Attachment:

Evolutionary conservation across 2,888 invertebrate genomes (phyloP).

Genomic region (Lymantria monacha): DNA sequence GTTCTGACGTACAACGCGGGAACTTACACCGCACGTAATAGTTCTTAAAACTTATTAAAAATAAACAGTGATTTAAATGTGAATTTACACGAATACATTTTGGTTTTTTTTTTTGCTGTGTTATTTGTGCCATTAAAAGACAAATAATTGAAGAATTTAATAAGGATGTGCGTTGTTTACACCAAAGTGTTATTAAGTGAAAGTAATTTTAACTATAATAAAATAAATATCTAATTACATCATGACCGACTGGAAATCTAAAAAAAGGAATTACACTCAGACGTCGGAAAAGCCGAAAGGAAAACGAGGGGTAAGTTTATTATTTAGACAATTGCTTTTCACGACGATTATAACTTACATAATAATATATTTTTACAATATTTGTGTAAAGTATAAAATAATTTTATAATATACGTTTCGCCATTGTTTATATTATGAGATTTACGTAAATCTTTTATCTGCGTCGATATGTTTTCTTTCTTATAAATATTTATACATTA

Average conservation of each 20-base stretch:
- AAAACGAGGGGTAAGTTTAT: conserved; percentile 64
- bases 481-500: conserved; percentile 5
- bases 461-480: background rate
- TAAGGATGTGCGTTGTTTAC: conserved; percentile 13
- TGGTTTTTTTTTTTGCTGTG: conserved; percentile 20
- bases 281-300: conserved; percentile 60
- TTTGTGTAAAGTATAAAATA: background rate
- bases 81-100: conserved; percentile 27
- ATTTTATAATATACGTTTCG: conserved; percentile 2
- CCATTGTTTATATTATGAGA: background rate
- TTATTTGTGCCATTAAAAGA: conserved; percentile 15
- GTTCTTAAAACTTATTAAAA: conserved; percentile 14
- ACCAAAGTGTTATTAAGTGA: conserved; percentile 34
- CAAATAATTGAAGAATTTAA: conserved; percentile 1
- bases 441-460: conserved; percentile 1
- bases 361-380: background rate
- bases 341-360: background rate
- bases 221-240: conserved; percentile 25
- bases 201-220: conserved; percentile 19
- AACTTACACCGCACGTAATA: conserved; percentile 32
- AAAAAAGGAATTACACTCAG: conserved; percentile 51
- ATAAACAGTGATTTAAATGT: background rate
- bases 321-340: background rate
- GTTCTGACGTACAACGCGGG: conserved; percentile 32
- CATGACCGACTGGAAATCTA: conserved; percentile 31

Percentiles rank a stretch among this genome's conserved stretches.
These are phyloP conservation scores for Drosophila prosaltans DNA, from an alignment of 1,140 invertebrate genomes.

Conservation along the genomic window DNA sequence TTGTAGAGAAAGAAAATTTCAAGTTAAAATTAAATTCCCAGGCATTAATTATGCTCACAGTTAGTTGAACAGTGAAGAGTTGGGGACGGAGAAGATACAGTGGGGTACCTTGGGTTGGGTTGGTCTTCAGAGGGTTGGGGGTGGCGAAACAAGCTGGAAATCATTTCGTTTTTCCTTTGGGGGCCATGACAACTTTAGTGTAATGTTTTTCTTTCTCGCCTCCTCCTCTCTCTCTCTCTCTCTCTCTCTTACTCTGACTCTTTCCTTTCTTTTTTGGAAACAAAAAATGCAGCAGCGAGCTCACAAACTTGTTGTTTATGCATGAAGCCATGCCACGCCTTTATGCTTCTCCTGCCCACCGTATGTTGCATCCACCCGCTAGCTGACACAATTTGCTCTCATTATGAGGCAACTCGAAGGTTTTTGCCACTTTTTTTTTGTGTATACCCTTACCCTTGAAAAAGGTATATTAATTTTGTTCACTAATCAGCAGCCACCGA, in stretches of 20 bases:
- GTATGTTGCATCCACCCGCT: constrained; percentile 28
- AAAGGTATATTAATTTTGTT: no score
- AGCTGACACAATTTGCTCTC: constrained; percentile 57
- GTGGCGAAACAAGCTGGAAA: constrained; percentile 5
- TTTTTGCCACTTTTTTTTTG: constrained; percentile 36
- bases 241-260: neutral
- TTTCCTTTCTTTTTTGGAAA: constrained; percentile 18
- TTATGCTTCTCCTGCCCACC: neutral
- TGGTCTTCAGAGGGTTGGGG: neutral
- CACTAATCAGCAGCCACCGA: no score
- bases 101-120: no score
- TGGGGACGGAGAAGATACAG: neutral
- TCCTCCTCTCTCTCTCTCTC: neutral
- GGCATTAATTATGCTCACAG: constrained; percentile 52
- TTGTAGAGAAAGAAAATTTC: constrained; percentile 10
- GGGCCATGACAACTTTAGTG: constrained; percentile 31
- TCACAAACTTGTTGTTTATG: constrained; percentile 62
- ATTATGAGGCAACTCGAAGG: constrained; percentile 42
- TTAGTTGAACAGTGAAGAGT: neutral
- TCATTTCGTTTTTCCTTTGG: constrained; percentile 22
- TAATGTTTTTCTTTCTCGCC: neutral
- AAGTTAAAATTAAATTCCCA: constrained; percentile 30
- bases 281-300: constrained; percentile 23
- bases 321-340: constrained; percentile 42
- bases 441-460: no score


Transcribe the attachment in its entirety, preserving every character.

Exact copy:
Evolutionary conservation across 2,888 invertebrate genomes (phyloP).

Genomic region (Lymantria monacha): DNA sequence GTTCTGACGTACAACGCGGGAACTTACACCGCACGTAATAGTTCTTAAAACTTATTAAAAATAAACAGTGATTTAAATGTGAATTTACACGAATACATTTTGGTTTTTTTTTTTGCTGTGTTATTTGTGCCATTAAAAGACAAATAATTGAAGAATTTAATAAGGATGTGCGTTGTTTACACCAAAGTGTTATTAAGTGAAAGTAATTTTAACTATAATAAAATAAATATCTAATTACATCATGACCGACTGGAAATCTAAAAAAAGGAATTACACTCAGACGTCGGAAAAGCCGAAAGGAAAACGAGGGGTAAGTTTATTATTTAGACAATTGCTTTTCACGACGATTATAACTTACATAATAATATATTTTTACAATATTTGTGTAAAGTATAAAATAATTTTATAATATACGTTTCGCCATTGTTTATATTATGAGATTTACGTAAATCTTTTATCTGCGTCGATATGTTTTCTTTCTTATAAATATTTATACATTA

Average conservation of each 20-base stretch:
- AAAACGAGGGGTAAGTTTAT: conserved; percentile 64
- bases 481-500: conserved; percentile 5
- bases 461-480: background rate
- TAAGGATGTGCGTTGTTTAC: conserved; percentile 13
- TGGTTTTTTTTTTTGCTGTG: conserved; percentile 20
- bases 281-300: conserved; percentile 60
- TTTGTGTAAAGTATAAAATA: background rate
- bases 81-100: conserved; percentile 27
- ATTTTATAATATACGTTTCG: conserved; percentile 2
- CCATTGTTTATATTATGAGA: background rate
- TTATTTGTGCCATTAAAAGA: conserved; percentile 15
- GTTCTTAAAACTTATTAAAA: conserved; percentile 14
- ACCAAAGTGTTATTAAGTGA: conserved; percentile 34
- CAAATAATTGAAGAATTTAA: conserved; percentile 1
- bases 441-460: conserved; percentile 1
- bases 361-380: background rate
- bases 341-360: background rate
- bases 221-240: conserved; percentile 25
- bases 201-220: conserved; percentile 19
- AACTTACACCGCACGTAATA: conserved; percentile 32
- AAAAAAGGAATTACACTCAG: conserved; percentile 51
- ATAAACAGTGATTTAAATGT: background rate
- bases 321-340: background rate
- GTTCTGACGTACAACGCGGG: conserved; percentile 32
- CATGACCGACTGGAAATCTA: conserved; percentile 31

Percentiles rank a stretch among this genome's conserved stretches.
These are phyloP conservation scores for Drosophila prosaltans DNA, from an alignment of 1,140 invertebrate genomes.

Conservation along the genomic window DNA sequence TTGTAGAGAAAGAAAATTTCAAGTTAAAATTAAATTCCCAGGCATTAATTATGCTCACAGTTAGTTGAACAGTGAAGAGTTGGGGACGGAGAAGATACAGTGGGGTACCTTGGGTTGGGTTGGTCTTCAGAGGGTTGGGGGTGGCGAAACAAGCTGGAAATCATTTCGTTTTTCCTTTGGGGGCCATGACAACTTTAGTGTAATGTTTTTCTTTCTCGCCTCCTCCTCTCTCTCTCTCTCTCTCTCTCTTACTCTGACTCTTTCCTTTCTTTTTTGGAAACAAAAAATGCAGCAGCGAGCTCACAAACTTGTTGTTTATGCATGAAGCCATGCCACGCCTTTATGCTTCTCCTGCCCACCGTATGTTGCATCCACCCGCTAGCTGACACAATTTGCTCTCATTATGAGGCAACTCGAAGGTTTTTGCCACTTTTTTTTTGTGTATACCCTTACCCTTGAAAAAGGTATATTAATTTTGTTCACTAATCAGCAGCCACCGA, in stretches of 20 bases:
- GTATGTTGCATCCACCCGCT: constrained; percentile 28
- AAAGGTATATTAATTTTGTT: no score
- AGCTGACACAATTTGCTCTC: constrained; percentile 57
- GTGGCGAAACAAGCTGGAAA: constrained; percentile 5
- TTTTTGCCACTTTTTTTTTG: constrained; percentile 36
- bases 241-260: neutral
- TTTCCTTTCTTTTTTGGAAA: constrained; percentile 18
- TTATGCTTCTCCTGCCCACC: neutral
- TGGTCTTCAGAGGGTTGGGG: neutral
- CACTAATCAGCAGCCACCGA: no score
- bases 101-120: no score
- TGGGGACGGAGAAGATACAG: neutral
- TCCTCCTCTCTCTCTCTCTC: neutral
- GGCATTAATTATGCTCACAG: constrained; percentile 52
- TTGTAGAGAAAGAAAATTTC: constrained; percentile 10
- GGGCCATGACAACTTTAGTG: constrained; percentile 31
- TCACAAACTTGTTGTTTATG: constrained; percentile 62
- ATTATGAGGCAACTCGAAGG: constrained; percentile 42
- TTAGTTGAACAGTGAAGAGT: neutral
- TCATTTCGTTTTTCCTTTGG: constrained; percentile 22
- TAATGTTTTTCTTTCTCGCC: neutral
- AAGTTAAAATTAAATTCCCA: constrained; percentile 30
- bases 281-300: constrained; percentile 23
- bases 321-340: constrained; percentile 42
- bases 441-460: no score